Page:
“I’m your huckleberry”
I love this movie. It’s called Tombstone and unlike that Kevin Costner Wyatt Earp movie that came out at the same time, it is very entertaining. It is well documented that I love movies. I love the magic of spending two hours completely enthralled my characters and events that are pure fantasy, even when that fantasy is loosely based on historical figures. Of all the films that I have enjoyed during my life, there is a small family of films, recently included was Tombstone, that hold a special allure to me. They have earned a place of honor in my life such that even if I have the movie on VHS and DVD and the movie happens to come on t.v., I can’t help but watch it. Most of these movies are from my childhood. They are the old war movies I used to watch as a kid on Saturday afternoons like The Dirty Dozen and The Great Escape. They include the Disney movies like Jungle Book and Peter Pan. They include the vast collection of Batman films from the original relaunch featuring Michael Keaton and Jack Nicholson to the entire Christopher Nolan reinvention , however this does not include that George Clooney slop fest Batman and Robin because it was just awful. And of course they include the Original Star Wars saga and to a slightly lesser degree the prequels that followed, proof that this is about the films I loved even when I recognized that they weren’t as good as they could have been. This may seem like an eclectic mix of films to hold in such high regards and I had never really been able to connect them before. But as I am in an introspective mood this morning, I think I have found their common thread and that which connects them to me. It’s about heroes.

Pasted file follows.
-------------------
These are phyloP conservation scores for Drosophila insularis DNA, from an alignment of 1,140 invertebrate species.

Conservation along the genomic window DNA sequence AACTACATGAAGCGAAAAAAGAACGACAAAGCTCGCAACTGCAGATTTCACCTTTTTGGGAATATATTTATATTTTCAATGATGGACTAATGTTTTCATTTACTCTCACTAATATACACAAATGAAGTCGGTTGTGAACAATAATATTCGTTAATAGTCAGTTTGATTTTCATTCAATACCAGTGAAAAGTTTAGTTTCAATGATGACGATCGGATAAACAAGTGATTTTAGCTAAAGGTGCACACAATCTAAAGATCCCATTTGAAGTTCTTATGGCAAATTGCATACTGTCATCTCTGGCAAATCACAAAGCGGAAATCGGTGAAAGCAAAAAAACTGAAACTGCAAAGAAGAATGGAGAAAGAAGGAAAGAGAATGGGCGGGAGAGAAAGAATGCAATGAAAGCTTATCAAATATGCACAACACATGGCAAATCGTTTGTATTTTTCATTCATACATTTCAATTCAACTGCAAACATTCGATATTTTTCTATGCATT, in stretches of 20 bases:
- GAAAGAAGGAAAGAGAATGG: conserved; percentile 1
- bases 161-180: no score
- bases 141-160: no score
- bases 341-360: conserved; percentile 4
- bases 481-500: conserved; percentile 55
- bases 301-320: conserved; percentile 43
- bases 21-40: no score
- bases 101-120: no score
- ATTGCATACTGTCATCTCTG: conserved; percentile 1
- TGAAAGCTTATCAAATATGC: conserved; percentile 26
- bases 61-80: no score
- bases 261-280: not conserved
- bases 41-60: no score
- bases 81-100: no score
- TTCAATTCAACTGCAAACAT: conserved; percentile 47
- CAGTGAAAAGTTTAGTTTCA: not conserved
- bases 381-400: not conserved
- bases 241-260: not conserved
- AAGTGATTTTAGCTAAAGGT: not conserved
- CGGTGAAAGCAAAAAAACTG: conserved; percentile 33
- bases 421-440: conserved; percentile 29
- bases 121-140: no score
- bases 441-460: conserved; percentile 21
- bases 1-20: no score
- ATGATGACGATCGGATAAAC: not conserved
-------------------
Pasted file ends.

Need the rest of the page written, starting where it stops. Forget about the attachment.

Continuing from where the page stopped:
I am not sure if it was because of the era that I grew up in or if the truth is that everybody regardless of age feels the same. Personally I have always sought out heroes and like most people the search for them took me into the world of entertainment.I remember spending Sundays as a child watching old reruns of shows like The Lone Ranger and Tarzan. These heroes were without flaw. They were brave. They were noble. Their reputations were without reproach. I held them in the highest of regard and then I started to outgrow them.